This kind of pollution has no analogs in the world today. That is why it is called the largest oil spill in the history of the world. 250 million gallons of oil entered the water during that time. Later, as a result of the attack of the multinational force on oil facilities and terminals of Kuwait, the source of the oil slick was burned on the shores of the Persian Gulf. Fire seized part of the oil slick. This event became a huge environmental disaster. Smoke from the fire covered the sky as a thick cloud, and was seen even by those living in remote eastern and south-eastern regions. “The smoke produced during the oil fires in Kuwait has significantly affected the climate as a result of of massive degeneration of the ozone layer” (Jone Gary, Environmental Scientist).
This disaster killed about 30 thousand specimens of birds, while wintering places for many migratory birds have been destroyed, and the bird population has decreased significantly. In addition, 20% of mangrove forests and 50% of coral reefs were lost. Marine plants over an area of 1,500 miles had been contaminated (Kassim&Barcelo, 2009).
The 1991 gulf war is said to have led to oil spillage of about eight million barrels. This was the largest oil spillage ever experienced in the world (William, 2013). The coastal areas of Kuwait, Iraq and Saudi Arabia were all fouled with Saudi Arabia having the worst damage. The pollution negatively impacted several multi-million dollar fisheries industries in the regional nations benefiting from the Persian Gulf (William, 2013). However, the largest pollution was experienced in Abu Ali Island that led to the death of several marine birds such as the grebes and cormorants (Morteza, 2016). Apart from just the water pollution in Kuwait, the explosion of the 700 mile pools of oil resulted to serious atmospheric pollution. The suit from the Kuwait fires were seen in snows and rainfall that ultimately increased the levels of water pollution (William, 2013).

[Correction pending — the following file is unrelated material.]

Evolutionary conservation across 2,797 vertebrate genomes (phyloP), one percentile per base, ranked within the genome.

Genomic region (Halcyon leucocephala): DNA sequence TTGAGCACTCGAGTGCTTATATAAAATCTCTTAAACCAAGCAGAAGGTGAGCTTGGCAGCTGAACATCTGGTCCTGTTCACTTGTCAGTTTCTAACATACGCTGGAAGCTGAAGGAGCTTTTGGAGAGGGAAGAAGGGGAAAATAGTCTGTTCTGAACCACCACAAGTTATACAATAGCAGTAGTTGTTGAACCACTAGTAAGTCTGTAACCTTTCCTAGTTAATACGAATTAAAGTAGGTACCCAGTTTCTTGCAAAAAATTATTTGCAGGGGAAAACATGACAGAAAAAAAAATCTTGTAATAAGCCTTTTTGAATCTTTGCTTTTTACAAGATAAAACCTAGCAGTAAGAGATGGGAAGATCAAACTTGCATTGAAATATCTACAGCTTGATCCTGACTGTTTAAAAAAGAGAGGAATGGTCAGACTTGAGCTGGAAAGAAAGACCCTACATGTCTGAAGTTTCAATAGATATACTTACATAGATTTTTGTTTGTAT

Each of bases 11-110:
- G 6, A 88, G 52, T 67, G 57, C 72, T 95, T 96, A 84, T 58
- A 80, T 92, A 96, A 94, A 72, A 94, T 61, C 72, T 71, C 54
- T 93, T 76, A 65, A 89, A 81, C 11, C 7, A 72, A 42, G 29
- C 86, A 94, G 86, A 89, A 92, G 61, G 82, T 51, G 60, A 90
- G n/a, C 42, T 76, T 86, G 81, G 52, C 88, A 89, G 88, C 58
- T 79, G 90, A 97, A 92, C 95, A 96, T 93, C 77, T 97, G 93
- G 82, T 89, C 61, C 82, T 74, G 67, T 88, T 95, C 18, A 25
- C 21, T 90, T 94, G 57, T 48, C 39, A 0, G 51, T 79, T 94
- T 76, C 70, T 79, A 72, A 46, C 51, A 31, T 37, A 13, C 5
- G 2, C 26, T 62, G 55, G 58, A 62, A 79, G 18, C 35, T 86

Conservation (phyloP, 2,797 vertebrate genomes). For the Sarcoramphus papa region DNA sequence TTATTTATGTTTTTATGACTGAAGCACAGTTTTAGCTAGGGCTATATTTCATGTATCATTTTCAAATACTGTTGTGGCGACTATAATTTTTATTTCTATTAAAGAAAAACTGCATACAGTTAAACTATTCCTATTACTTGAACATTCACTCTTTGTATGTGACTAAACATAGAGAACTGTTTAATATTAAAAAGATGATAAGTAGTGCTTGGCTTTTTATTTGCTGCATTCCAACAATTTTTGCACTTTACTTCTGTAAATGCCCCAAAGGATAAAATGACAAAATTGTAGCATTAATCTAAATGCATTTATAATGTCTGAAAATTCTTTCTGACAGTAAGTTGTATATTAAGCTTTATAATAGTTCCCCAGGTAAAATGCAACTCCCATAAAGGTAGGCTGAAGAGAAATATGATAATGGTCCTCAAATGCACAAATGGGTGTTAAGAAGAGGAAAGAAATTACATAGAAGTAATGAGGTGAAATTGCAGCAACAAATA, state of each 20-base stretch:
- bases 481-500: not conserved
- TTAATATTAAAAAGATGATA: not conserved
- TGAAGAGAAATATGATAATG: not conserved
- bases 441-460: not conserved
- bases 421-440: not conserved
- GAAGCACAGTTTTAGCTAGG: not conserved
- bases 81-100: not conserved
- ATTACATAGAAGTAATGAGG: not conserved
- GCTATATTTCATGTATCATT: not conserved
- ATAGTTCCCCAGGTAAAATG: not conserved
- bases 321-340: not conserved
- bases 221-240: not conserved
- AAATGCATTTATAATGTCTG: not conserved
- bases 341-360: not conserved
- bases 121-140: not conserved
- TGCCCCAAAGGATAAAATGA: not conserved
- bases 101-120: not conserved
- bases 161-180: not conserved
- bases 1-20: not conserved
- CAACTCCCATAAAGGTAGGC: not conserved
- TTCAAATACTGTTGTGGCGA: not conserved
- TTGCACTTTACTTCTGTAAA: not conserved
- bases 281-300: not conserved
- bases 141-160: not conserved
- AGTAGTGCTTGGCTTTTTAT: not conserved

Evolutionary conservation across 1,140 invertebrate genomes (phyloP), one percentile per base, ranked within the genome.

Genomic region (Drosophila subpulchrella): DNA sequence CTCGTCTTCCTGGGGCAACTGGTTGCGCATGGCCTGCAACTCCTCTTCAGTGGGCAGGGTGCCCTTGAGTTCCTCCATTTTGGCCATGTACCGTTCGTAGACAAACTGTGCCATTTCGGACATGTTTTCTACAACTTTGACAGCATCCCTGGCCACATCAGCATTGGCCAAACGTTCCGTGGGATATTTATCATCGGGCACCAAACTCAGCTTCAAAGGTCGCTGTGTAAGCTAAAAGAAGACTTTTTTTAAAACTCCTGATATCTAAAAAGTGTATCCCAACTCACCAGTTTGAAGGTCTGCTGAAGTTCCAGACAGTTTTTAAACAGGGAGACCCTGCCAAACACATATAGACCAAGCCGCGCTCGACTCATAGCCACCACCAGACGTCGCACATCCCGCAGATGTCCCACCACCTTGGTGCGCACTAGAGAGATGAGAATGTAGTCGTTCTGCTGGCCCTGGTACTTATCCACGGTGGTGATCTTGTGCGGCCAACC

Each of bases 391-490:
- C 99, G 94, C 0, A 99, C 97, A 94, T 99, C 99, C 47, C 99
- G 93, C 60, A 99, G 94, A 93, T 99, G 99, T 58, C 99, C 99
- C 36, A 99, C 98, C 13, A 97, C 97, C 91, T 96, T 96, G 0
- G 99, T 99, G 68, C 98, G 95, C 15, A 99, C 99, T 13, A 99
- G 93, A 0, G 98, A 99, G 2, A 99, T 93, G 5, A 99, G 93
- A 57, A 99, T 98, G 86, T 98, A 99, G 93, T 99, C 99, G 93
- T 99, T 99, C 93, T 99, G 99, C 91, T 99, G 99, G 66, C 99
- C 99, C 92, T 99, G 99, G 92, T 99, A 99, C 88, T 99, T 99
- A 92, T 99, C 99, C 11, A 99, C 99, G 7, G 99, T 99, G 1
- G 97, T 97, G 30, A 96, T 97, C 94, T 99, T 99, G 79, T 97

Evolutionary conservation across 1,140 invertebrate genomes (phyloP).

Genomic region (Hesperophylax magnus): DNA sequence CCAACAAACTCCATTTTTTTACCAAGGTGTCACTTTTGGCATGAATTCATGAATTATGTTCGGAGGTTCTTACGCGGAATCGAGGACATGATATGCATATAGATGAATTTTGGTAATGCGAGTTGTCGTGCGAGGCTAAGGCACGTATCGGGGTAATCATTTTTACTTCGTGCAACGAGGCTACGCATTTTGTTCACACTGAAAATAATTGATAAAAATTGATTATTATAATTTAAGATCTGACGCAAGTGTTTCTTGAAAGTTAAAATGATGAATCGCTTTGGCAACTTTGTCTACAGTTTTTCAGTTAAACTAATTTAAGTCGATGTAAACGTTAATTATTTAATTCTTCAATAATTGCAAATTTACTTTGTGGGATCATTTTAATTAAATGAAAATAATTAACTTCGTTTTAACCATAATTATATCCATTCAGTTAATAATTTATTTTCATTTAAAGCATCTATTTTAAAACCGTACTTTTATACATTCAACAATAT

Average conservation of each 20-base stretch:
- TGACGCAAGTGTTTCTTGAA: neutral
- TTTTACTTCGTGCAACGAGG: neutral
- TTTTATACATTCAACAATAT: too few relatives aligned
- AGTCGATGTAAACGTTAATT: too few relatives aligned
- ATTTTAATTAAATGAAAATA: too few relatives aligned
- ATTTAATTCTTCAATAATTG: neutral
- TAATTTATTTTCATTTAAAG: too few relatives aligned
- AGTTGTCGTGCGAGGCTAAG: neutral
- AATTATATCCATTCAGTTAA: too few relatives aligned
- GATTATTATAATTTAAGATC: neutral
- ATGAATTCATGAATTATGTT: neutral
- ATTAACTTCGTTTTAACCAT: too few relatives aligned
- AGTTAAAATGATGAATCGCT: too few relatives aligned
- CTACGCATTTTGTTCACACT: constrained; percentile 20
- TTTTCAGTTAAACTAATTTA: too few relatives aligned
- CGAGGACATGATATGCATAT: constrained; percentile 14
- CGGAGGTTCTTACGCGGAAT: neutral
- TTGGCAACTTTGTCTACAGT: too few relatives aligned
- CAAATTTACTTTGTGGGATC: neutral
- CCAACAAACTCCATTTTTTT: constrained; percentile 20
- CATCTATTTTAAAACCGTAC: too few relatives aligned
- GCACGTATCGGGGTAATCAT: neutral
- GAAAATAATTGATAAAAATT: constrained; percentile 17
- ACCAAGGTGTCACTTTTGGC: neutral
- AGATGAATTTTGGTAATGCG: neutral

During the gulf war, at least 80 ships sank loaded with either oil or munition. These ships in addition to those that sank during the Iraq- Iran conflict remain the most serious sources of contamination of the Persian Gulf (Morteza, 2006). Kuwait water was also contaminated by sewage effluents that were released into the water body. As a result of the destruction of sewage plants in Kuwait during the Gulf war, about50, 000m3d-1 of sewage effluent was discharged into the water body. This resulted to pollution of public beaches, degeneration of water used for desalination and imbalance of the tidal ecosystem (Morteza 2016). The war also resulted to massive destruction of chemical plants that ultimately led to emission of toxic chemicals into the soil and water bodies. These chemicals have resulted to serious consequences for the power desalination plants in Kuwait such as contaminating the sole drinking water source in Kuwait (Morteza, 2006).
State of water in Kuwait